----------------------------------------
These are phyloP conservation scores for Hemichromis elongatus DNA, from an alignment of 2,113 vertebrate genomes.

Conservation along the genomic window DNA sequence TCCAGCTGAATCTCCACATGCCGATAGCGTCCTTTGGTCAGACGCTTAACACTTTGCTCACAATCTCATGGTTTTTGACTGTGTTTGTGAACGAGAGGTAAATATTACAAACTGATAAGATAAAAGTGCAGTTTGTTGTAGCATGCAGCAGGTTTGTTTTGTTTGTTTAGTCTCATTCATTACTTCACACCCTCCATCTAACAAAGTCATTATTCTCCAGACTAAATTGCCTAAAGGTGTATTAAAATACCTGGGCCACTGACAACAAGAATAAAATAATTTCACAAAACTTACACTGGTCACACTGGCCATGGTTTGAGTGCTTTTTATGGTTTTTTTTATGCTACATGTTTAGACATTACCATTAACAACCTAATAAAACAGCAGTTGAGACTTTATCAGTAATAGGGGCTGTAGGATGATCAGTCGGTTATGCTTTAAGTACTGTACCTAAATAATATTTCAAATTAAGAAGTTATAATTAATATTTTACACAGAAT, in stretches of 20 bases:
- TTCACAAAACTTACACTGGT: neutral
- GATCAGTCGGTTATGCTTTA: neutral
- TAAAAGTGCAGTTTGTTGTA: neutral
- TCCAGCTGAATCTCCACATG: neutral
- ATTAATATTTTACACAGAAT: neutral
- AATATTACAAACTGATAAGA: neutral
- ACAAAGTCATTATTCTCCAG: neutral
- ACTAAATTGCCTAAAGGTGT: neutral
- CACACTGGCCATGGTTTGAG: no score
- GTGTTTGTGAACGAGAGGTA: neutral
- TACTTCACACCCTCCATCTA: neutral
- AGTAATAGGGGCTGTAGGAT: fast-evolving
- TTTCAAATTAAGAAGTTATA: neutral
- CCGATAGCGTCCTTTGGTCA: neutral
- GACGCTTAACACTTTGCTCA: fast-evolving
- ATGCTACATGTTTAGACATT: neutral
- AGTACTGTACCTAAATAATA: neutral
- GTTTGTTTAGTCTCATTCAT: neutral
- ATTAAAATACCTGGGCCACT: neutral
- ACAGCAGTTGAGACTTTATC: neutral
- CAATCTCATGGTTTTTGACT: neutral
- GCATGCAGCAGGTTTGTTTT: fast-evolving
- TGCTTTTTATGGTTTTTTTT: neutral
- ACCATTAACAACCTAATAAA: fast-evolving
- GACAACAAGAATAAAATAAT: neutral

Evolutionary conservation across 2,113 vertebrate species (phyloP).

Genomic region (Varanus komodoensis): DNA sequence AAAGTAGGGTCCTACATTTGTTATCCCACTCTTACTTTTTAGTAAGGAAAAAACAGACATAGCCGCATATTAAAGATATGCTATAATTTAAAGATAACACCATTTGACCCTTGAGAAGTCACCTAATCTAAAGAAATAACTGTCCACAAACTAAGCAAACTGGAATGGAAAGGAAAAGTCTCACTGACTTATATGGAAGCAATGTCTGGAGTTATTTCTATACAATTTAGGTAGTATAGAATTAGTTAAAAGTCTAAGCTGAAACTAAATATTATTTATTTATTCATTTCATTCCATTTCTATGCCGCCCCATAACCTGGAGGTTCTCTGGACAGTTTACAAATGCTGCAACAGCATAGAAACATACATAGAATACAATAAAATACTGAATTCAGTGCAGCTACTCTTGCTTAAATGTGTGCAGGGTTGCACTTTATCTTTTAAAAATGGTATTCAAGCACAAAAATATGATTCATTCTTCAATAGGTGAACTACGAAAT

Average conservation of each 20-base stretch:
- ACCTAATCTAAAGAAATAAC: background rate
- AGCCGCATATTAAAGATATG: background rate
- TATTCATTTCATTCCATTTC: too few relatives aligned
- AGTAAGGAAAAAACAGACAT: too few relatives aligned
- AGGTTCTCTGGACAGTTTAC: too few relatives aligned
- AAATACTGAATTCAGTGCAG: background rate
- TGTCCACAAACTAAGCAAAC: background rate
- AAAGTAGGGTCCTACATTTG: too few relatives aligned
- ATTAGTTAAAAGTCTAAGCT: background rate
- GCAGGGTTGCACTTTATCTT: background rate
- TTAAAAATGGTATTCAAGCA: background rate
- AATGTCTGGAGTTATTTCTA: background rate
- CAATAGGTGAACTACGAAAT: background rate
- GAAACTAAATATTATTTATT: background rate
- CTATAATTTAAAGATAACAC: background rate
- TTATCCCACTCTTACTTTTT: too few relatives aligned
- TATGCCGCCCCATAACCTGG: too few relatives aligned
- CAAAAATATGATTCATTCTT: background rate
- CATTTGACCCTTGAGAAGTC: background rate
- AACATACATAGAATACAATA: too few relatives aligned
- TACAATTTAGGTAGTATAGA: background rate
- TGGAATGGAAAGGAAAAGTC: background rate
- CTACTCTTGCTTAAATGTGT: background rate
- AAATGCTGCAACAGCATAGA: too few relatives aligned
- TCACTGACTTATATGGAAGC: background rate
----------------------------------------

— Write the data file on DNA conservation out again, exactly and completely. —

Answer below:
These are phyloP conservation scores for Hemichromis elongatus DNA, from an alignment of 2,113 vertebrate genomes.

Conservation along the genomic window DNA sequence TCCAGCTGAATCTCCACATGCCGATAGCGTCCTTTGGTCAGACGCTTAACACTTTGCTCACAATCTCATGGTTTTTGACTGTGTTTGTGAACGAGAGGTAAATATTACAAACTGATAAGATAAAAGTGCAGTTTGTTGTAGCATGCAGCAGGTTTGTTTTGTTTGTTTAGTCTCATTCATTACTTCACACCCTCCATCTAACAAAGTCATTATTCTCCAGACTAAATTGCCTAAAGGTGTATTAAAATACCTGGGCCACTGACAACAAGAATAAAATAATTTCACAAAACTTACACTGGTCACACTGGCCATGGTTTGAGTGCTTTTTATGGTTTTTTTTATGCTACATGTTTAGACATTACCATTAACAACCTAATAAAACAGCAGTTGAGACTTTATCAGTAATAGGGGCTGTAGGATGATCAGTCGGTTATGCTTTAAGTACTGTACCTAAATAATATTTCAAATTAAGAAGTTATAATTAATATTTTACACAGAAT, in stretches of 20 bases:
- TTCACAAAACTTACACTGGT: neutral
- GATCAGTCGGTTATGCTTTA: neutral
- TAAAAGTGCAGTTTGTTGTA: neutral
- TCCAGCTGAATCTCCACATG: neutral
- ATTAATATTTTACACAGAAT: neutral
- AATATTACAAACTGATAAGA: neutral
- ACAAAGTCATTATTCTCCAG: neutral
- ACTAAATTGCCTAAAGGTGT: neutral
- CACACTGGCCATGGTTTGAG: no score
- GTGTTTGTGAACGAGAGGTA: neutral
- TACTTCACACCCTCCATCTA: neutral
- AGTAATAGGGGCTGTAGGAT: fast-evolving
- TTTCAAATTAAGAAGTTATA: neutral
- CCGATAGCGTCCTTTGGTCA: neutral
- GACGCTTAACACTTTGCTCA: fast-evolving
- ATGCTACATGTTTAGACATT: neutral
- AGTACTGTACCTAAATAATA: neutral
- GTTTGTTTAGTCTCATTCAT: neutral
- ATTAAAATACCTGGGCCACT: neutral
- ACAGCAGTTGAGACTTTATC: neutral
- CAATCTCATGGTTTTTGACT: neutral
- GCATGCAGCAGGTTTGTTTT: fast-evolving
- TGCTTTTTATGGTTTTTTTT: neutral
- ACCATTAACAACCTAATAAA: fast-evolving
- GACAACAAGAATAAAATAAT: neutral

Evolutionary conservation across 2,113 vertebrate species (phyloP).

Genomic region (Varanus komodoensis): DNA sequence AAAGTAGGGTCCTACATTTGTTATCCCACTCTTACTTTTTAGTAAGGAAAAAACAGACATAGCCGCATATTAAAGATATGCTATAATTTAAAGATAACACCATTTGACCCTTGAGAAGTCACCTAATCTAAAGAAATAACTGTCCACAAACTAAGCAAACTGGAATGGAAAGGAAAAGTCTCACTGACTTATATGGAAGCAATGTCTGGAGTTATTTCTATACAATTTAGGTAGTATAGAATTAGTTAAAAGTCTAAGCTGAAACTAAATATTATTTATTTATTCATTTCATTCCATTTCTATGCCGCCCCATAACCTGGAGGTTCTCTGGACAGTTTACAAATGCTGCAACAGCATAGAAACATACATAGAATACAATAAAATACTGAATTCAGTGCAGCTACTCTTGCTTAAATGTGTGCAGGGTTGCACTTTATCTTTTAAAAATGGTATTCAAGCACAAAAATATGATTCATTCTTCAATAGGTGAACTACGAAAT

Average conservation of each 20-base stretch:
- ACCTAATCTAAAGAAATAAC: background rate
- AGCCGCATATTAAAGATATG: background rate
- TATTCATTTCATTCCATTTC: too few relatives aligned
- AGTAAGGAAAAAACAGACAT: too few relatives aligned
- AGGTTCTCTGGACAGTTTAC: too few relatives aligned
- AAATACTGAATTCAGTGCAG: background rate
- TGTCCACAAACTAAGCAAAC: background rate
- AAAGTAGGGTCCTACATTTG: too few relatives aligned
- ATTAGTTAAAAGTCTAAGCT: background rate
- GCAGGGTTGCACTTTATCTT: background rate
- TTAAAAATGGTATTCAAGCA: background rate
- AATGTCTGGAGTTATTTCTA: background rate
- CAATAGGTGAACTACGAAAT: background rate
- GAAACTAAATATTATTTATT: background rate
- CTATAATTTAAAGATAACAC: background rate
- TTATCCCACTCTTACTTTTT: too few relatives aligned
- TATGCCGCCCCATAACCTGG: too few relatives aligned
- CAAAAATATGATTCATTCTT: background rate
- CATTTGACCCTTGAGAAGTC: background rate
- AACATACATAGAATACAATA: too few relatives aligned
- TACAATTTAGGTAGTATAGA: background rate
- TGGAATGGAAAGGAAAAGTC: background rate
- CTACTCTTGCTTAAATGTGT: background rate
- AAATGCTGCAACAGCATAGA: too few relatives aligned
- TCACTGACTTATATGGAAGC: background rate